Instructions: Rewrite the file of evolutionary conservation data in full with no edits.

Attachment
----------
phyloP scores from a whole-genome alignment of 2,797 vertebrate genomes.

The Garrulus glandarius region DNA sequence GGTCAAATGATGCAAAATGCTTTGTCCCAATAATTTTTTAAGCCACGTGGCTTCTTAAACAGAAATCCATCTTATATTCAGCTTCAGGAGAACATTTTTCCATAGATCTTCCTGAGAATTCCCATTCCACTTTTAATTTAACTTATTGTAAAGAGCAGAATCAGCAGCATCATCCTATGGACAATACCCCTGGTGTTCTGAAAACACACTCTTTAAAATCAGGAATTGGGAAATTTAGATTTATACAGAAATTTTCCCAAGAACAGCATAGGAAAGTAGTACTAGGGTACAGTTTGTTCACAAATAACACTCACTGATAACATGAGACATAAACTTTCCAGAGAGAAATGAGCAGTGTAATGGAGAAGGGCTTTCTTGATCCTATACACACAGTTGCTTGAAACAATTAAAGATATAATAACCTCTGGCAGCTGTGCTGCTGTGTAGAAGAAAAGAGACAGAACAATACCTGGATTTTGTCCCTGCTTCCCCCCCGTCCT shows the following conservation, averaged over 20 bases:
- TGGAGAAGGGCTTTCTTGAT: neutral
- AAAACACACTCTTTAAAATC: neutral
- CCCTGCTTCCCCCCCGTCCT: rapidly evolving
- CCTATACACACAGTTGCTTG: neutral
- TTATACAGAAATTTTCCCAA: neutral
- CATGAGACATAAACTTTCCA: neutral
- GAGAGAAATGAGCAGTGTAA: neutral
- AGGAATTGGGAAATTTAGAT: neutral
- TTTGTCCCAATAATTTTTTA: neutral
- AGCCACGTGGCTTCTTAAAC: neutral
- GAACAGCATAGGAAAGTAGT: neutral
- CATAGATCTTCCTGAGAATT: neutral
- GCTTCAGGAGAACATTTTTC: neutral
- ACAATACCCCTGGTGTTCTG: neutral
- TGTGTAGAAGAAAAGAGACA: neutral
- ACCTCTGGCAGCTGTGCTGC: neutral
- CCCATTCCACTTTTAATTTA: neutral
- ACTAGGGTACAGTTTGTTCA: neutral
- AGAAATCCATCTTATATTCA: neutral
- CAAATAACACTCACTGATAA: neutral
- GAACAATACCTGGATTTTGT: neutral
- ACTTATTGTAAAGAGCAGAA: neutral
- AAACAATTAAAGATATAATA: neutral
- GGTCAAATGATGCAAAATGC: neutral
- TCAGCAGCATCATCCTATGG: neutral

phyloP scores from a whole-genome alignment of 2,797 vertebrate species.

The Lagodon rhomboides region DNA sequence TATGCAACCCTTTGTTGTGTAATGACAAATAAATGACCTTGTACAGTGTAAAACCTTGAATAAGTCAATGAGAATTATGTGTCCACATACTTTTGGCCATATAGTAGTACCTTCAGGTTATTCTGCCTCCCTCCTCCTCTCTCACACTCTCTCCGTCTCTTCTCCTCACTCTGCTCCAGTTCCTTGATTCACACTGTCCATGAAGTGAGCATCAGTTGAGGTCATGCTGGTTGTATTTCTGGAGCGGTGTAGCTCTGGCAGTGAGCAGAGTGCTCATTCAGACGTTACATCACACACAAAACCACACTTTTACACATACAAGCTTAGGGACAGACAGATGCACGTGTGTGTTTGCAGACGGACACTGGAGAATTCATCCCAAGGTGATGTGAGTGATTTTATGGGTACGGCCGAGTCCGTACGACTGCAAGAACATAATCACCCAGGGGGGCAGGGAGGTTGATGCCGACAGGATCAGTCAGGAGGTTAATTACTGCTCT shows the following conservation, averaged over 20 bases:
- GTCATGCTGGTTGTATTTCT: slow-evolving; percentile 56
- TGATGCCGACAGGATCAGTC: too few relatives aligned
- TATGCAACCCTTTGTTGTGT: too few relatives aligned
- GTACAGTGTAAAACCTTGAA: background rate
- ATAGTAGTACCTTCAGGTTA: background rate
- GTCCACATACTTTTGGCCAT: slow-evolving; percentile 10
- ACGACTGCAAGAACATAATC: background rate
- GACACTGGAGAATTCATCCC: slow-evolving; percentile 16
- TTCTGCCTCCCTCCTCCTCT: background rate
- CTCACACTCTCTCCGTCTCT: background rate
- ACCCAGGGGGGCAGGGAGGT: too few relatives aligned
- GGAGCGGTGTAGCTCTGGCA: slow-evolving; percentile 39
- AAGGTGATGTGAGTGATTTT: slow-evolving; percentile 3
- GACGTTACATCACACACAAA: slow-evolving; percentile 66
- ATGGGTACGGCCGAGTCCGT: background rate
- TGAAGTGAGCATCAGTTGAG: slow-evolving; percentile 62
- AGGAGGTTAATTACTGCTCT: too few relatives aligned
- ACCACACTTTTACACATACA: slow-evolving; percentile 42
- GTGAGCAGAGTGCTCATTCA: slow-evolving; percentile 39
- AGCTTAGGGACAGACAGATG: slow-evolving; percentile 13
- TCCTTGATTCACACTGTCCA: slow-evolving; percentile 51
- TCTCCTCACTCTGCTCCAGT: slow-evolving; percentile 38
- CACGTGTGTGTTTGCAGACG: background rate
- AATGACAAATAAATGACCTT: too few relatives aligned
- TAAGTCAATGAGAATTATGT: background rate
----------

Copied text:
phyloP scores from a whole-genome alignment of 2,797 vertebrate genomes.

The Garrulus glandarius region DNA sequence GGTCAAATGATGCAAAATGCTTTGTCCCAATAATTTTTTAAGCCACGTGGCTTCTTAAACAGAAATCCATCTTATATTCAGCTTCAGGAGAACATTTTTCCATAGATCTTCCTGAGAATTCCCATTCCACTTTTAATTTAACTTATTGTAAAGAGCAGAATCAGCAGCATCATCCTATGGACAATACCCCTGGTGTTCTGAAAACACACTCTTTAAAATCAGGAATTGGGAAATTTAGATTTATACAGAAATTTTCCCAAGAACAGCATAGGAAAGTAGTACTAGGGTACAGTTTGTTCACAAATAACACTCACTGATAACATGAGACATAAACTTTCCAGAGAGAAATGAGCAGTGTAATGGAGAAGGGCTTTCTTGATCCTATACACACAGTTGCTTGAAACAATTAAAGATATAATAACCTCTGGCAGCTGTGCTGCTGTGTAGAAGAAAAGAGACAGAACAATACCTGGATTTTGTCCCTGCTTCCCCCCCGTCCT shows the following conservation, averaged over 20 bases:
- TGGAGAAGGGCTTTCTTGAT: neutral
- AAAACACACTCTTTAAAATC: neutral
- CCCTGCTTCCCCCCCGTCCT: rapidly evolving
- CCTATACACACAGTTGCTTG: neutral
- TTATACAGAAATTTTCCCAA: neutral
- CATGAGACATAAACTTTCCA: neutral
- GAGAGAAATGAGCAGTGTAA: neutral
- AGGAATTGGGAAATTTAGAT: neutral
- TTTGTCCCAATAATTTTTTA: neutral
- AGCCACGTGGCTTCTTAAAC: neutral
- GAACAGCATAGGAAAGTAGT: neutral
- CATAGATCTTCCTGAGAATT: neutral
- GCTTCAGGAGAACATTTTTC: neutral
- ACAATACCCCTGGTGTTCTG: neutral
- TGTGTAGAAGAAAAGAGACA: neutral
- ACCTCTGGCAGCTGTGCTGC: neutral
- CCCATTCCACTTTTAATTTA: neutral
- ACTAGGGTACAGTTTGTTCA: neutral
- AGAAATCCATCTTATATTCA: neutral
- CAAATAACACTCACTGATAA: neutral
- GAACAATACCTGGATTTTGT: neutral
- ACTTATTGTAAAGAGCAGAA: neutral
- AAACAATTAAAGATATAATA: neutral
- GGTCAAATGATGCAAAATGC: neutral
- TCAGCAGCATCATCCTATGG: neutral

phyloP scores from a whole-genome alignment of 2,797 vertebrate species.

The Lagodon rhomboides region DNA sequence TATGCAACCCTTTGTTGTGTAATGACAAATAAATGACCTTGTACAGTGTAAAACCTTGAATAAGTCAATGAGAATTATGTGTCCACATACTTTTGGCCATATAGTAGTACCTTCAGGTTATTCTGCCTCCCTCCTCCTCTCTCACACTCTCTCCGTCTCTTCTCCTCACTCTGCTCCAGTTCCTTGATTCACACTGTCCATGAAGTGAGCATCAGTTGAGGTCATGCTGGTTGTATTTCTGGAGCGGTGTAGCTCTGGCAGTGAGCAGAGTGCTCATTCAGACGTTACATCACACACAAAACCACACTTTTACACATACAAGCTTAGGGACAGACAGATGCACGTGTGTGTTTGCAGACGGACACTGGAGAATTCATCCCAAGGTGATGTGAGTGATTTTATGGGTACGGCCGAGTCCGTACGACTGCAAGAACATAATCACCCAGGGGGGCAGGGAGGTTGATGCCGACAGGATCAGTCAGGAGGTTAATTACTGCTCT shows the following conservation, averaged over 20 bases:
- GTCATGCTGGTTGTATTTCT: slow-evolving; percentile 56
- TGATGCCGACAGGATCAGTC: too few relatives aligned
- TATGCAACCCTTTGTTGTGT: too few relatives aligned
- GTACAGTGTAAAACCTTGAA: background rate
- ATAGTAGTACCTTCAGGTTA: background rate
- GTCCACATACTTTTGGCCAT: slow-evolving; percentile 10
- ACGACTGCAAGAACATAATC: background rate
- GACACTGGAGAATTCATCCC: slow-evolving; percentile 16
- TTCTGCCTCCCTCCTCCTCT: background rate
- CTCACACTCTCTCCGTCTCT: background rate
- ACCCAGGGGGGCAGGGAGGT: too few relatives aligned
- GGAGCGGTGTAGCTCTGGCA: slow-evolving; percentile 39
- AAGGTGATGTGAGTGATTTT: slow-evolving; percentile 3
- GACGTTACATCACACACAAA: slow-evolving; percentile 66
- ATGGGTACGGCCGAGTCCGT: background rate
- TGAAGTGAGCATCAGTTGAG: slow-evolving; percentile 62
- AGGAGGTTAATTACTGCTCT: too few relatives aligned
- ACCACACTTTTACACATACA: slow-evolving; percentile 42
- GTGAGCAGAGTGCTCATTCA: slow-evolving; percentile 39
- AGCTTAGGGACAGACAGATG: slow-evolving; percentile 13
- TCCTTGATTCACACTGTCCA: slow-evolving; percentile 51
- TCTCCTCACTCTGCTCCAGT: slow-evolving; percentile 38
- CACGTGTGTGTTTGCAGACG: background rate
- AATGACAAATAAATGACCTT: too few relatives aligned
- TAAGTCAATGAGAATTATGT: background rate